Discussion in 'Electricians' Talk' started by acwizard, Nov 7, 2003.
What is the best way to test RCD's in consumer units? Is it possible to hire RCD test equipment?
i dont think you can hire test equipment.
press the test button on the rcd to check operation.
if you are not happy with that you will have to get it tested to see if it is tripping in the correct times for safety reasons
I'm not 100% certain but believe you can actually now hire RCD testers from Edmundsons(electrical wholesalers) or Newey and Eyre
Thanks for this reply
You can hire test equipment from www.Instrotech.com they are based in Watford.
The test button on the RCD is a functional / confidence test only.
A full test involves ramping or stepping the test current and measuring at what point the RCD operates and how long it takes to operate. eg a 'standard' 30mA RCD must not open at 15mA, must open within 200mS at 30mA, and open within 40mS at 150mA. There's more, but I won't bore you.
You can expect to pay around £300 for an RCD tester, more if it combines other functions.
It will probably cost more to hire than getting a friendly local Sparky to come and do it for you.
If you're near Milton Keynes I can do your RCD test for you - Drop an Email to email@example.com
You can get a combined RCD/Socket tester from Maplins.
Probably not as good as ones you can hire. But for 9.99
it's worth looking at!
i dont think that will do all the tests some how, either that or im missing something when i brought mine for £210?
The RCD tester from Maplin:
1. Only checks RCDs up to 30mA. If you have a TT supply (don't ask!) the main RCD in your CU should be a 100mA device.
2. Only checks trip current levels, not timing.
I warned you there was more and it could get boring, but here goes:-
Testing for both operating current and time is important because RCD protection relies on limiting the time for which a fault current flows, not the current itself. A 30mA RCD doesn't limit the fault current to 30mA. It simply starts to open as the current ramps through 30mA on it's way to something like 0.25A for someone with wet hands, or 1A for someone in a bath. A quarter of an Amp for 40mS is unpleasant, but is unlikely to do you any harm. A quarter of an Amp for half a second will very likely kill you.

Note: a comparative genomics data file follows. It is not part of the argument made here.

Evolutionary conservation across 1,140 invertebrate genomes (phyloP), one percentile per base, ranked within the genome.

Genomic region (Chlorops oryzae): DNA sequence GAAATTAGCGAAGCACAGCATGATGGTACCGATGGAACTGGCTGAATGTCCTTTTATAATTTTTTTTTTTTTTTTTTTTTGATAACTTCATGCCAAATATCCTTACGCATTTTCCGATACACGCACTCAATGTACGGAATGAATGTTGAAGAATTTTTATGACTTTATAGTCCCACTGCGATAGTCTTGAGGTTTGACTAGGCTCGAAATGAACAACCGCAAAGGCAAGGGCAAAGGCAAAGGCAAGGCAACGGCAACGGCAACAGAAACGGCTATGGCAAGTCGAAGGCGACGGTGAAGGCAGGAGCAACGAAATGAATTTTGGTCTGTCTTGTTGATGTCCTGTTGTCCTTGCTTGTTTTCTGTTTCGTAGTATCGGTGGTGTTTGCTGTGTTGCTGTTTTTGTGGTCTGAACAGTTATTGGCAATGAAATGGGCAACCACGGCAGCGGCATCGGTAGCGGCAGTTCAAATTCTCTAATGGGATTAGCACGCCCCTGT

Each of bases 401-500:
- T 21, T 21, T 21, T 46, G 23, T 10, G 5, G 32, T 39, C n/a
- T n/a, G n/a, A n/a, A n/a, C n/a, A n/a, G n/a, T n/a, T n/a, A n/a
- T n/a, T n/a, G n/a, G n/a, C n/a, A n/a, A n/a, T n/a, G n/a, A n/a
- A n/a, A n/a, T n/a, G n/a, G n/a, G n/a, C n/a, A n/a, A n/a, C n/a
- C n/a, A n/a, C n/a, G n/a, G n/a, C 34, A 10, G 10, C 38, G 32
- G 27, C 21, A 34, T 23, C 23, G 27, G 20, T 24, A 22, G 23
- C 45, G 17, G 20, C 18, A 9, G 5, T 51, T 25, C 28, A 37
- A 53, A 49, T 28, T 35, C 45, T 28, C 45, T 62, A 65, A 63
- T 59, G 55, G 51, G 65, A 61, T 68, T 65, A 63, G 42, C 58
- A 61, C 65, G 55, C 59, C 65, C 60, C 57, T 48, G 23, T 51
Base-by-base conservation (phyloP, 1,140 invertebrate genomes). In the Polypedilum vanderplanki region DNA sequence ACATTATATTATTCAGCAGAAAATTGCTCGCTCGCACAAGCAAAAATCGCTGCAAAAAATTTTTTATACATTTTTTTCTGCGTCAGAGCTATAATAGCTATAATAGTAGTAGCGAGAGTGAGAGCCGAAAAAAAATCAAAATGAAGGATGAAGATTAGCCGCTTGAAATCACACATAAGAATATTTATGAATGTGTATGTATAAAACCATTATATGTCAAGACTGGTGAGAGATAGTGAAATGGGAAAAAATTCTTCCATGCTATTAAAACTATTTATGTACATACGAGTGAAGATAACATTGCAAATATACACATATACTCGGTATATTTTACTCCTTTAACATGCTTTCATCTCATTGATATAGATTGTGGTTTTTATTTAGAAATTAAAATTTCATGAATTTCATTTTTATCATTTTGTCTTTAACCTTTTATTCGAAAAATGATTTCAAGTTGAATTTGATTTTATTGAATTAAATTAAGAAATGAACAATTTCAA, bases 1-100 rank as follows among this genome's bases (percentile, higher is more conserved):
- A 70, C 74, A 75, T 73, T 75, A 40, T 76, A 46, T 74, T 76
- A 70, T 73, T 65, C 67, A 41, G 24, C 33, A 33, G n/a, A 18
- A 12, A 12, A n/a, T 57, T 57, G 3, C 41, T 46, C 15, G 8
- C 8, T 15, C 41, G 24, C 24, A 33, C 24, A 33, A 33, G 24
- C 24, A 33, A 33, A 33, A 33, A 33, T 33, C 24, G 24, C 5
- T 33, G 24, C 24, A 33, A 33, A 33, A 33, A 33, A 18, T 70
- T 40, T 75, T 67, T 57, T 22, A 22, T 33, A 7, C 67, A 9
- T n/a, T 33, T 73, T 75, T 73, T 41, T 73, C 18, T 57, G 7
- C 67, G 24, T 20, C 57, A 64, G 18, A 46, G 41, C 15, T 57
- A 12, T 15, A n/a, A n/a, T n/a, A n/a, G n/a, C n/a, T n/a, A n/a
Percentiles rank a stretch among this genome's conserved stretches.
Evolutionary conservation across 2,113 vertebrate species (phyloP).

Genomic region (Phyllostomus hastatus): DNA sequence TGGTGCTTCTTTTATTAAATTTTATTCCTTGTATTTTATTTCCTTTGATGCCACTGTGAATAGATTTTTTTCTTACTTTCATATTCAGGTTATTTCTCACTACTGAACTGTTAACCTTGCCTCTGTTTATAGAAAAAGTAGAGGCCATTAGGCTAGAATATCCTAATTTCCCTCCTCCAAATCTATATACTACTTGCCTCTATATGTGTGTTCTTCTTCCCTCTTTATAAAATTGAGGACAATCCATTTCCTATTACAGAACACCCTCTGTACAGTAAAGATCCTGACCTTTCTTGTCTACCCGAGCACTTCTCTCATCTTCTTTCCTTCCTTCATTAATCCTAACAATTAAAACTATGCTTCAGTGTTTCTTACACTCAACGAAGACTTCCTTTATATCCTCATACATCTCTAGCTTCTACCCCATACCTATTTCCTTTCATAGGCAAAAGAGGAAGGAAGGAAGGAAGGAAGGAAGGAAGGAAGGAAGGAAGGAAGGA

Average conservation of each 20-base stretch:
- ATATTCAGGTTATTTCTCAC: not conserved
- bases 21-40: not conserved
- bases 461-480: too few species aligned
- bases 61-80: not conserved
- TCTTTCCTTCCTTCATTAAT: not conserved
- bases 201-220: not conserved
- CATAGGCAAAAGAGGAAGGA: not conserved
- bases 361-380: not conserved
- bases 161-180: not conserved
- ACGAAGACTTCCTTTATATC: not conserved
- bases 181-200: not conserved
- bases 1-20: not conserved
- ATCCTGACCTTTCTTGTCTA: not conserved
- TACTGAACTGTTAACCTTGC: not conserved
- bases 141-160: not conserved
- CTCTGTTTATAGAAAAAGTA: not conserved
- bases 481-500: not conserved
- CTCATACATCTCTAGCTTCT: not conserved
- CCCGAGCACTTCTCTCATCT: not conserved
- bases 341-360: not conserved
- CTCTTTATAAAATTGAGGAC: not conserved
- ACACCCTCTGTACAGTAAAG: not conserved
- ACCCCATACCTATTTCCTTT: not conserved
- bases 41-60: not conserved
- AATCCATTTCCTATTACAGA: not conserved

It's like touching your hand on a boiling kettle. If you're quick there's no harm, leave it there and you get a blister. You get 100C in both cases, but time makes a big difference.
......A quarter of an Amp for 40mS is
unpleasant, but is unlikely to do you any harm. A
quarter of an Amp for half a second will very likely
Just to clarify on amperage that can kill. 50mA is enough to kill..that is 50 thousandths of an amp. A quarter of an amp is very high. I think you are getting a little confused here with fault current tripping RCD's and time characteristics. In fault situations we need as big a current as we can get ie. hundreds of amps. The bigger the amperage the quicker devices will operate. This is why when we install a circuit we MUST check the earth fault loop impedance. If resistance is too high the current is reduced and in the worst cases will be insufficient to operate overcurrent devices. This is why in TT systems RCDs are so important because earth fault loop impedances are poor and overcurrent devices operate less efficiently.
In the case of an RCD the 30mA/100mA/200mA etc is an indication of sensitivity to current, however the characteristics of the device are such that it will trip in split seconds irrespective of the rating unless it is an S type which is designed to have a delay. The difference in mA rating enables circuits to be protected with the most appropriate rating. Their use in split load distribution boards affords us with an ability to discriminate between the circuits so that loss of circuits under a fault condition due to an RCD tripping can be controlled rather tripping out an entire installation.
I don't think it's me that's getting confused here unphased. The original post asked about testing RCDs and subsequent posts were suggesting the possibility of some 'reduced function' testers. My point was about the importance of testing for both operating current and time. Thus my example of '40mA for 40mS....' to emphasis that point.
Your last paragraph is confusing me. You appear to be saying that different sensitivity (30mA, 100mA, etc) is used to provide discrimination for cascaded RCDs. That's wrong. It's the time delay in S type RCDs that provides discrimination (and that's another reason for testing operating times).
Youir best bet is to get a sparks in,as it involves live test equipment and if you are not competent to have 230/240VAC going up your arm,i would do that.
when you are testing RCD's which are designed to give supplementry protection against shock ie. 30ma there are in fact 2 tests which need to be performed,the later being for the device above
1 Is the normal tripping current of the device (namely 30Ma)which must dis-connect within 200ms
2. Is what we call the fast trip or *5 the tripping current which should not exceed 40ms
3The 'test' button which is on the RCD only tests the internal mechanics of the device,it does not test the 'healthyness' so to speak of the earth fault loop
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